Danny Care's challenge to become the first-choice England scrum-half got off to the best possible start as he played a key role in Harlequins' 24-21 victory over Saracens.
The 21-year-old broke into the England squad last season and played in both summer internationals against New Zealand, starting the second Test in Christchurch.
Competition for the red rose scrum-half jersey is strong, particularly with Leicester's Harry Ellis back on the international scene after a long recovery from knee surgery.
But Care is relishing the challenge and he provided the scoring passes for both Quins tries in a typically sparky performance at Twickenham.
"This is a really important season for me," he said.
"People talk about the second season - you have got to perform again and there is an expectancy to perform.
"That is something I am looking forward to and I just want to play as much as I can for Quins and for England."
Care attacked the Saracens blind-side from a close-range scrum and took great pleasure in sending David Strettle in for the opening try after just 53 seconds.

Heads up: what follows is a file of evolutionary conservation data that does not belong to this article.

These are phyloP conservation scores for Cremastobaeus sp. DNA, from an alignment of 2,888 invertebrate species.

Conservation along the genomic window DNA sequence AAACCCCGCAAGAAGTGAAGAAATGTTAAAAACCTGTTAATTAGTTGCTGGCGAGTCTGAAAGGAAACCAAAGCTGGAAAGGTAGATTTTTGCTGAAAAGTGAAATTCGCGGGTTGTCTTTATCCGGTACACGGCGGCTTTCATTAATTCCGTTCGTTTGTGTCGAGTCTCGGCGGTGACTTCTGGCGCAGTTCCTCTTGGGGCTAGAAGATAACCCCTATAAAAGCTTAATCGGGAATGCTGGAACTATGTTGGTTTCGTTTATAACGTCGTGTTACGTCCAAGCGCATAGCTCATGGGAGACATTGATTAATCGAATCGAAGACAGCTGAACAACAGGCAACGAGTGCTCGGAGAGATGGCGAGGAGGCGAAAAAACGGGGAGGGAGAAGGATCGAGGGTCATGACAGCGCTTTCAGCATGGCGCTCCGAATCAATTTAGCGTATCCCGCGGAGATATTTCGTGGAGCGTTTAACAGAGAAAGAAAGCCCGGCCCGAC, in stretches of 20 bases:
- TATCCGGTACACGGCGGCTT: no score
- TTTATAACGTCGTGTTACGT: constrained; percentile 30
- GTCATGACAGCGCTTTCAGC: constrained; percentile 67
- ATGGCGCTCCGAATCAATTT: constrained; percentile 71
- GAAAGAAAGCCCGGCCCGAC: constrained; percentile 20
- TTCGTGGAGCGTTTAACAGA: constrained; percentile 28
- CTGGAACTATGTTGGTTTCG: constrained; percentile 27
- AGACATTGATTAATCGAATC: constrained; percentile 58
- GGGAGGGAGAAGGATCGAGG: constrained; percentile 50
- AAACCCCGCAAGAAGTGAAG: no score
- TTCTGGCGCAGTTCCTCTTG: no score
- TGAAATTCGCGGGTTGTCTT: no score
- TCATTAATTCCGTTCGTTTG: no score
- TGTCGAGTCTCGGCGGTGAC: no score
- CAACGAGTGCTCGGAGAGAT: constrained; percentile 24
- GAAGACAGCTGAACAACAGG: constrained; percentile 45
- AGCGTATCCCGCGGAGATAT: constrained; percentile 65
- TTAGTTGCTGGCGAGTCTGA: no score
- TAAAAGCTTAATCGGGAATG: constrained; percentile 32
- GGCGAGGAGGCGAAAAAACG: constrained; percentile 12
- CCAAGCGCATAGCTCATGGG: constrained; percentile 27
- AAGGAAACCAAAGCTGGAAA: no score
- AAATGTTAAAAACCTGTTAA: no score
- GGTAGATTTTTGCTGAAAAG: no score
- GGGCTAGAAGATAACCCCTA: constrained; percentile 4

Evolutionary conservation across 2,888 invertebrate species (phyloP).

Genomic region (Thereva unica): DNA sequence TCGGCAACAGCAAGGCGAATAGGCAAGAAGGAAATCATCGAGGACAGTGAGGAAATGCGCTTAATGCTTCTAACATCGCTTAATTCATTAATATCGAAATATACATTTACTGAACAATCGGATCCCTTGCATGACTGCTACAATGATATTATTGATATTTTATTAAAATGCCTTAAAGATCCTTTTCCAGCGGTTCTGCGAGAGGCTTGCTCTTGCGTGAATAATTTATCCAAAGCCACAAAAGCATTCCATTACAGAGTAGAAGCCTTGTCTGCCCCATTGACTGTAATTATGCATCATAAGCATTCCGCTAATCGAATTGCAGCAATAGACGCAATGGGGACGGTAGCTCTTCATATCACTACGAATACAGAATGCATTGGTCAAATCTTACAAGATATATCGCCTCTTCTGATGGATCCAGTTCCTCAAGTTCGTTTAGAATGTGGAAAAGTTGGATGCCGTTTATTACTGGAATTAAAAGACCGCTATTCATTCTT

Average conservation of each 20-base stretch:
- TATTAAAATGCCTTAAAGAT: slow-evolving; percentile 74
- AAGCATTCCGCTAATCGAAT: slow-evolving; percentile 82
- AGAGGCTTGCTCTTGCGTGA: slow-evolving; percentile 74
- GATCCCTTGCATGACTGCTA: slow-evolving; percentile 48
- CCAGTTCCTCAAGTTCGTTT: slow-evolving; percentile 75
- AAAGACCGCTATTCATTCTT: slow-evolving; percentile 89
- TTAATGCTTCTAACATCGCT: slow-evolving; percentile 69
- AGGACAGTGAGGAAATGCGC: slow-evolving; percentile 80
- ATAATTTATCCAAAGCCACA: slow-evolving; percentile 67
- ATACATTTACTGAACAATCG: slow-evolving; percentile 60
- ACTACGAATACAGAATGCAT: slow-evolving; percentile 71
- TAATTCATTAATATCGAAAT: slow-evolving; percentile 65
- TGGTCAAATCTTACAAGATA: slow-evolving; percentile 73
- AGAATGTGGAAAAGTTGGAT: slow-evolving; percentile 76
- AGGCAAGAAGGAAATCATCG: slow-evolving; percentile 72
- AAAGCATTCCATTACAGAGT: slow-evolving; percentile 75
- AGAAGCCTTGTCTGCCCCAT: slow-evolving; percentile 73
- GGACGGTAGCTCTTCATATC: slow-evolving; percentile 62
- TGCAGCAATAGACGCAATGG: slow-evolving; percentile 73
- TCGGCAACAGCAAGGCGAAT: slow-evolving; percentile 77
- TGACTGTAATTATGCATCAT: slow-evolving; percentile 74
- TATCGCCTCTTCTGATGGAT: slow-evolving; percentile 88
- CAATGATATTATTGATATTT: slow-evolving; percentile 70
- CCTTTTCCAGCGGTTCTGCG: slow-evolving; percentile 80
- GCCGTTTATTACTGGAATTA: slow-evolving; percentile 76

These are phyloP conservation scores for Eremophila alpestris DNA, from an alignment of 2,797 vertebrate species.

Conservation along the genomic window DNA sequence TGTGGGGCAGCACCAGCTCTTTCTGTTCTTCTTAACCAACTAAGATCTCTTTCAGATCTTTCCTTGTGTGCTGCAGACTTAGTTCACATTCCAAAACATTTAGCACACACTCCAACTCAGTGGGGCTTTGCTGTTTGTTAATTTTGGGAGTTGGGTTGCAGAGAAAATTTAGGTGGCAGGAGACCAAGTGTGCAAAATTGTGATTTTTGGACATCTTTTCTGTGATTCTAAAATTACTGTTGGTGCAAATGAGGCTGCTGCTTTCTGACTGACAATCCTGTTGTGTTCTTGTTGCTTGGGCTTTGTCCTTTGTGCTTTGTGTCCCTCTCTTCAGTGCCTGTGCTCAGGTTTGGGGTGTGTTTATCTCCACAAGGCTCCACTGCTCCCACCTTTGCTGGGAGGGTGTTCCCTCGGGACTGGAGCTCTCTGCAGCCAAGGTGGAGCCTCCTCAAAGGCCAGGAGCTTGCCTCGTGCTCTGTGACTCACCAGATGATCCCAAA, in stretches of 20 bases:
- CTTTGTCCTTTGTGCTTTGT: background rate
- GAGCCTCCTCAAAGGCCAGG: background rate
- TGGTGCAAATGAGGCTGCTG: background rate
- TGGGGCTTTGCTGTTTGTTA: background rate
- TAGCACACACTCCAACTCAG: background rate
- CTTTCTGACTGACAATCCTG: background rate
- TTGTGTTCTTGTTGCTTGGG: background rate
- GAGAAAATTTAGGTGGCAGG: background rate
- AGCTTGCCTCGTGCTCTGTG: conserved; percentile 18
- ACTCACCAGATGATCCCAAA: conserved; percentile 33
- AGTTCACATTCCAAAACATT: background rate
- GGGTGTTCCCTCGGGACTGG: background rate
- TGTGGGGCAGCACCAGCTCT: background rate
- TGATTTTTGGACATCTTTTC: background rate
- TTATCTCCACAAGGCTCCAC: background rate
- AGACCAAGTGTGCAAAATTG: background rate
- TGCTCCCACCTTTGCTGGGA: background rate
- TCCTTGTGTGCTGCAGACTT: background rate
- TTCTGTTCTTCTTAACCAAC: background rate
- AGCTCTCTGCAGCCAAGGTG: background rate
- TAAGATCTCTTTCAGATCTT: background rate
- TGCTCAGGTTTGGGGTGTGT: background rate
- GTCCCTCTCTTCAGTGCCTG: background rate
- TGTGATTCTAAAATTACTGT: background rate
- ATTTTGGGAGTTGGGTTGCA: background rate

In the second half, with Saracens threatening a comeback after a brilliant 60-metre solo try from Adam Powell, Care received a long lineout throw in midfield and flicked an inside pass for Ugo Monye to score under the posts.
Saracens kept the pressure on with a try from scrum-half Neil de Kock but Quins, helped by 11 points from the boot of former New Zealand fly-half Nick Evans, held out for an important opening day win.
"I like it when we are playing attacking rugby and I think that is something we have at Quins in abundance," Care said.
Monye's all-round performance was hailed as "outstanding" by Quins boss Dean Richards, even if captain Will Skinner was none too impressed by the winger's Usain Bolt-style try celebration.
Monye still had two defenders to beat when he saluted the crowd before using his scintillating pace to accelerate under the posts.
Care added: "He likes to celebrate his tries and he will definitely do a few more of them this season."
After Ireland's heroic big-game hunt of the Springboks and Scotland's six-try runaround of the Pumas, the challenge of engineering the most spectacular win of the autumn series now falls on Wales, writes Peter Jackson.